Each collaborative object 402, 404, 406, 408, 410, 412, 414, 416 and 418 may offer an application programming interface for creating and deleting collaborative object 402, 404, 406, 408, 410, 412, 414, 416 and 418 instances, as well as for suitable queries and manipulations of collaborative object 402, 404, 406, 408, 410, 412, 414, 416 and 418 attributes. In an embodiment of the invention, where collaborative objects 402, 404, 406, 408, 410, 412, 414, 416 and 418 are described as referencing other collaborative objects 402, 404, 406, 408, 410, 412, 414, 416 and 418, the referenced objects, or copies thereof, may instead be incorporated into and/or made integral to the referencing object. One programmatic object may reference another with any suitable programmatic reference mechanism. Suitable programmatic reference mechanisms include pointers, explicit references, associated hash codes and their equivalents, as well as program language features designed specifically for the purpose.
The programmatic objects 402, 404, 406, 408, 410, 412, 414, 416 and 418 introduced above with reference to
The name element 502 may include a friendly name for a contact associated with the contact object 500. The friendly name may be encoded, for example, as a rich text string. The presence element 504 may include a reference to a presence object 404 (
The buddy flag element 506 may include an indicator that the contact associated with the contact object 500 is categorized as a “buddy” class contact. Contacts categorized as buddies may be privileged in a variety of ways. For example, a buddy may be a trusted contact, buddies may be given priority, for example, invitation priority, and buddies may be automatically included in the set of contacts to which a collaboration services platform user subscribes, for example, for presence data. Buddy class contacts may be computationally more expensive than ordinary contacts, and their number may be limited, for example, with a test embedded in the buddy flag application programming interface element 506.
The proximity element 508 may include a physical proximity metric and/or a virtual proximity metric. For example, the physical proximity metric may be a measure of signal strength received at a wireless network interface. Of course, the proximity application programming interface element 508 need not be limited to a single metric in response to a proximity query. For example, the proximity query may request a raw proximity metric, a time-averaged proximity metric, a quantized proximity metric (“signal strength bars”) and/or any suitable proximity metric.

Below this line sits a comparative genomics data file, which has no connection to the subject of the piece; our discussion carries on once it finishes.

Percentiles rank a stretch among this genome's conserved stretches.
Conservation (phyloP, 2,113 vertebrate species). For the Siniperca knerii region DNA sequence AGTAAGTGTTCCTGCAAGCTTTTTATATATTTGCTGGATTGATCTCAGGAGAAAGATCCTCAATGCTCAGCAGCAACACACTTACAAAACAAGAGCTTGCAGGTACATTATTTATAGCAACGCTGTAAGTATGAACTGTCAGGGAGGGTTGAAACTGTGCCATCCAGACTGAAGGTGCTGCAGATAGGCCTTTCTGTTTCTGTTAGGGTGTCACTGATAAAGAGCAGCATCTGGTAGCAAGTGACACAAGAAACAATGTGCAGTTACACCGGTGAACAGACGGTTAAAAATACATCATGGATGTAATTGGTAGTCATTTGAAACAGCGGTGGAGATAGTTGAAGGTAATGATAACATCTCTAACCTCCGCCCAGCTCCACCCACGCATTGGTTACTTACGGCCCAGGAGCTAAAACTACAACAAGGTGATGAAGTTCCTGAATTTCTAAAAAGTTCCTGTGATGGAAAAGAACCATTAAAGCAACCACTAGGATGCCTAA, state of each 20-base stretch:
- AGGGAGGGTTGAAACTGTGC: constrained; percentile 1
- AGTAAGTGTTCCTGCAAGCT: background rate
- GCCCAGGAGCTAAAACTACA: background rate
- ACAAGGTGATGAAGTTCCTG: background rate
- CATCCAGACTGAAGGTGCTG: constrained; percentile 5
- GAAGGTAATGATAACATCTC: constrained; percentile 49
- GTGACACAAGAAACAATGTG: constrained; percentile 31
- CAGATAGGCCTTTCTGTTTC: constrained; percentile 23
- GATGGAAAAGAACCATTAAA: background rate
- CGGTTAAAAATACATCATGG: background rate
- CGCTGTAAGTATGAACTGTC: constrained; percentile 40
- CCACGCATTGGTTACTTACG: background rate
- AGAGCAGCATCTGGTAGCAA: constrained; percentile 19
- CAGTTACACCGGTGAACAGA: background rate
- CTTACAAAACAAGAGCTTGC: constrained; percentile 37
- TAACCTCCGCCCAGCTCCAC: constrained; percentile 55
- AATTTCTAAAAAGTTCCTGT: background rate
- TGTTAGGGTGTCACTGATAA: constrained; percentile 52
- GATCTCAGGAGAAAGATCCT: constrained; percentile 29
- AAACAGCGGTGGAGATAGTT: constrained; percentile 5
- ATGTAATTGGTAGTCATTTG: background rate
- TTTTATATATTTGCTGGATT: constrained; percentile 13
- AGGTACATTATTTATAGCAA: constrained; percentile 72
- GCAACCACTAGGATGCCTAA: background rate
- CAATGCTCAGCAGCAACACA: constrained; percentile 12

The rich text description element 602 may include a rich text string describing the networked computing environment 200 (
The aggregate status element 606 may include an aggregate presence status indicator representative of collaborative presence across the set of collaborative endpoints. Each collaborative endpoint may have an associated presence status, for example, ONLINE, AWAY, OUT TO LUNCH, BE RIGHT BACK, IDLE, ON THE PHONE or BUSY. The aggregate presence status associated with a set of endpoints need not be the same as the status associated with any one of the endpoints in the set. Even when the aggregate presence status is the same as at least one of the endpoints in the set, it may be different from one or more of the others.
Aggregate presence status may be determined with one or more of a variety of aggregate presence status algorithms. The presence status levels may be ranked, and the aggregate status may be set to the highest ranked status in a set of endpoints. Aggregate status may be weighted average of individual status values, or other suitable linear or nonlinear transformation of individual status values. The individual status values may also be suitably sorted before being transformed. The aggregate presence status algorithm utilized may depend upon the number of individual endpoints in the set.